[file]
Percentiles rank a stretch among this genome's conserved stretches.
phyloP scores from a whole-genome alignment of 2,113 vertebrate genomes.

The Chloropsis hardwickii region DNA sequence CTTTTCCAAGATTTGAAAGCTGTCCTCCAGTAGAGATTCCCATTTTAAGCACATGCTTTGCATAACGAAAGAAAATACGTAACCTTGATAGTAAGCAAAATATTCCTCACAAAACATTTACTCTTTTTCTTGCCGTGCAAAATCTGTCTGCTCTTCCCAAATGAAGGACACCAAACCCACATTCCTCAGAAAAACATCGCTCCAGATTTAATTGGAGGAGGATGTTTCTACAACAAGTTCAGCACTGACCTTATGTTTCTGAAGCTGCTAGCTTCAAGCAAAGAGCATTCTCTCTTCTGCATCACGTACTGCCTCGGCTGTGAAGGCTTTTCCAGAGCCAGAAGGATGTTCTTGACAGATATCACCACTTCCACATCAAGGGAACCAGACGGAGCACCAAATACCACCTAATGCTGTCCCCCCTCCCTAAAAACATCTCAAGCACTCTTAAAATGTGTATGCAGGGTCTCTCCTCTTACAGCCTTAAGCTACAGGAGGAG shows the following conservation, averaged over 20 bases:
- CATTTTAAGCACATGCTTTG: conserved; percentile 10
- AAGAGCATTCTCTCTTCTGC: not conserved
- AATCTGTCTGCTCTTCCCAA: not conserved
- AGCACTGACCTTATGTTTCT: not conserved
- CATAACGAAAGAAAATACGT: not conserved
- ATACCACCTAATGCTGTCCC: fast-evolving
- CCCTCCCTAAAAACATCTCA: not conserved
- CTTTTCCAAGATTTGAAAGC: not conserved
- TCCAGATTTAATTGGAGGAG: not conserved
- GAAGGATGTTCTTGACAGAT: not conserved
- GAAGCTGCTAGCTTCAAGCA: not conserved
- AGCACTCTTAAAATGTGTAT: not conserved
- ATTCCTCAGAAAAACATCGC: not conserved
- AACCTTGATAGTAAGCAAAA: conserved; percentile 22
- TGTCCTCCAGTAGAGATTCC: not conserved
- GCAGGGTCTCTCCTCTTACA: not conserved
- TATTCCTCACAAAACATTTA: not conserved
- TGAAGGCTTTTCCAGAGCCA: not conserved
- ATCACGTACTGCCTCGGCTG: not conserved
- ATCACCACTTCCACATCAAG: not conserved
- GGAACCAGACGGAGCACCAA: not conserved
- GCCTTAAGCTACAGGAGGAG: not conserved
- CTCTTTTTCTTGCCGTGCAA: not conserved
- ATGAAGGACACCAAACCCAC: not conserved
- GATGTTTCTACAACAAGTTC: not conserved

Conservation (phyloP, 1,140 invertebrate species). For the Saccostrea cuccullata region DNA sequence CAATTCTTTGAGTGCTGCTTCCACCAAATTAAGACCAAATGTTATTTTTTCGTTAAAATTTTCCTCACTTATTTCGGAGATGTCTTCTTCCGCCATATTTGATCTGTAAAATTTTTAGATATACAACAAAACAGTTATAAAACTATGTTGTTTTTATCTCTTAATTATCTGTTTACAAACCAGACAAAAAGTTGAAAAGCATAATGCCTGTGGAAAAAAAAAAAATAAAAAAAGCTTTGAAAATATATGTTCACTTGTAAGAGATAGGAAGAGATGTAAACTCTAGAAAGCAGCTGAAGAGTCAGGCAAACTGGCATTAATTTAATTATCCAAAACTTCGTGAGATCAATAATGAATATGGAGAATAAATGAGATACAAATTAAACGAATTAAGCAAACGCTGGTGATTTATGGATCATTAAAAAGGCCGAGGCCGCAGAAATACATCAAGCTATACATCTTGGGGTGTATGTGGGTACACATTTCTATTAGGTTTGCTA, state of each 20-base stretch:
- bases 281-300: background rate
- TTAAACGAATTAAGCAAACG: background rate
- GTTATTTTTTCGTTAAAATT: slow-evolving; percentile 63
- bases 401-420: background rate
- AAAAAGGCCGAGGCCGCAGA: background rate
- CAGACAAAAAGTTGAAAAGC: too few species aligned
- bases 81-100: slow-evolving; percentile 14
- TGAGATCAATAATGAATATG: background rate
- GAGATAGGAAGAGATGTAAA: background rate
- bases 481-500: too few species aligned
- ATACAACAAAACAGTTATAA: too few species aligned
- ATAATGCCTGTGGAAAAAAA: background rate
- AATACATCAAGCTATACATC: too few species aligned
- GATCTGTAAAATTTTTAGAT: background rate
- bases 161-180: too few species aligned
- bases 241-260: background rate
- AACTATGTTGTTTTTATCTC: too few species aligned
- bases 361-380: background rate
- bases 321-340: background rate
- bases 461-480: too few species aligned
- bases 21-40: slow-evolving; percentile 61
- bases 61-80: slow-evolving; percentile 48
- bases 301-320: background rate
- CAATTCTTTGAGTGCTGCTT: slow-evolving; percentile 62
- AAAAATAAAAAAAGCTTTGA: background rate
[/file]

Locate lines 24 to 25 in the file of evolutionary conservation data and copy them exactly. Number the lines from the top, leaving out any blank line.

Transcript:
- GGAACCAGACGGAGCACCAA: not conserved
- GCCTTAAGCTACAGGAGGAG: not conserved